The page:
Doug passed empty baggage claims and people dozing in seats and on the floor in places. He sipped his coffee. He came to the end of the corridor and entered an open section of the airport that was brightly lit from an array of skylights and floor-to-ceiling windows. A few readers sat around metallic tables in matching chairs. Doug saw an escalator leading up to another floor and walked over to it and stepped on. Stepping off, he quickly noticed that there were more people on this floor than the one he’d just come from, and that here they were more active. He figured this floor was where he wanted to be. This is where he’d kill his time.
Doug sat down in a black seat with silver armrests connected to multiple identical seats and sipped his coffee while watching people. Older men and women came in off the street pulling suitcases with wheels. Some younger people came in with bulky backpacks. Doug thought of how he’d most likely never see any of these people for the rest of his life, how none of them would ever again be in the same place at the same time as him.
Doug finished his coffee and leaned back in his seat, his posture gone slack. He thought about the last time he’d seen his brother, and then that, given how long it’d been, he should feel more excited than he felt now that he was about to see him again. He didn’t feel much of anything. It was like there was a layer of numbness that stopped him from feeling things the way he used to.
Doug thought he’d look for another arrivals board and see if the delay was the same as it’d been. It was. Now he had a little less than an hour and a half to kill. He’d grown bored of people. He walked the airport until he came to a line of shops. He thought of getting another coffee but then went in a book and magazine shop. He stopped before the magazines and started looking for one that might be interesting. There was an overwhelming number and variety of them – everything from guns to knitting to politics to travel were represented – but even so, or maybe because of the vast selection, Doug was unable to locate a single magazine he wanted to read enough to buy.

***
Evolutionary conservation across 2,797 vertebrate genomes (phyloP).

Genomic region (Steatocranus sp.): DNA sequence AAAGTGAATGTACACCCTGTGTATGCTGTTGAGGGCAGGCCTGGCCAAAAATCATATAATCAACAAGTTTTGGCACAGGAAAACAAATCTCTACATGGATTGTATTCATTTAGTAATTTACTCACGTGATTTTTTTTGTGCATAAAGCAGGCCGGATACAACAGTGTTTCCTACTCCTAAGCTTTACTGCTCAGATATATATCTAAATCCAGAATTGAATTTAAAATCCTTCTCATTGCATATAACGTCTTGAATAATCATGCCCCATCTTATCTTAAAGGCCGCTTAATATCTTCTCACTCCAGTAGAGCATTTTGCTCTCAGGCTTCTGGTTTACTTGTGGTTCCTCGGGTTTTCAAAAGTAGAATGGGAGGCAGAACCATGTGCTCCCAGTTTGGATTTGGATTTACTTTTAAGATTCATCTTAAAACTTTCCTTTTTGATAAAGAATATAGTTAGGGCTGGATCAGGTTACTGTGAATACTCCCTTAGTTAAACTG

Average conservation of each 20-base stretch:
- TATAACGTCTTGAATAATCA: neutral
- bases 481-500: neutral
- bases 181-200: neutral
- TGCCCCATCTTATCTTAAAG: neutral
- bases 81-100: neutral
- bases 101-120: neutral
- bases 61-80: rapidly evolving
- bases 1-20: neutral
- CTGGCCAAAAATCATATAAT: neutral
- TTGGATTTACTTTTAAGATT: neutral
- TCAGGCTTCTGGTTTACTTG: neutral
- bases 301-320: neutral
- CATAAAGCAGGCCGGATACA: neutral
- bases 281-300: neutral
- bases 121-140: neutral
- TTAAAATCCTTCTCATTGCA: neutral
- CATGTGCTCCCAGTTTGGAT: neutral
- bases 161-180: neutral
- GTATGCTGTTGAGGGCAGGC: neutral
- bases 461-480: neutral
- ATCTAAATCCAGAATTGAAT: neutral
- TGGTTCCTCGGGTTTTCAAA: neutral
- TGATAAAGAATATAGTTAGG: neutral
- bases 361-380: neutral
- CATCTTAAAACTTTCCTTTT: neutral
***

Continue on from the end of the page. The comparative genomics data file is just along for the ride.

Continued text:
His eyes drifted to a crossword puzzle book, which he reached for and pulled off the shelf. He started flipping through it. His dad had done crosswords from books like this one for the last two decades of his life. Nearly every day until his vision had gotten too bad, he’d done them. Towards the end, Doug had done the crosswords with his dad. It was one of the only things they did together. Doug would read his dad the crossword puzzle clues, tell him how many letters it was for and, his dad sitting in his reclining La-Z-Boy, eyes milk-white from age, would try to solve them. If he couldn’t, Doug would try. But more often than not Doug couldn’t. He wasn’t especially good at crosswords. He wasn’t smart in that way like his dad was or had been prior to getting as old as he’d gotten. Doug sensed a disappointment in his dad during the times he couldn’t complete a crossword puzzle with him.
Suddenly Doug felt tears rising up inside him at an alarming rate. He tried choking them back, forcing them from surfacing, but failed. Now he was crying in a book and magazine shop in the airport. The occasion marked the first time he’d cried since his dad had passed away. It was the first time he’d cried in decades.
The woman managing the shop saw Doug crying and felt embarrassed for him. She looked away. She looked at her nails and scratched at a cuticle. Then she glanced up again. Doug had his back to her, but she could tell from the way he was shaking that he was crying. She didn’t know what to think. Seeing a grown man cry in public just didn’t seem natural. Some people, she thought, must just feel more than others.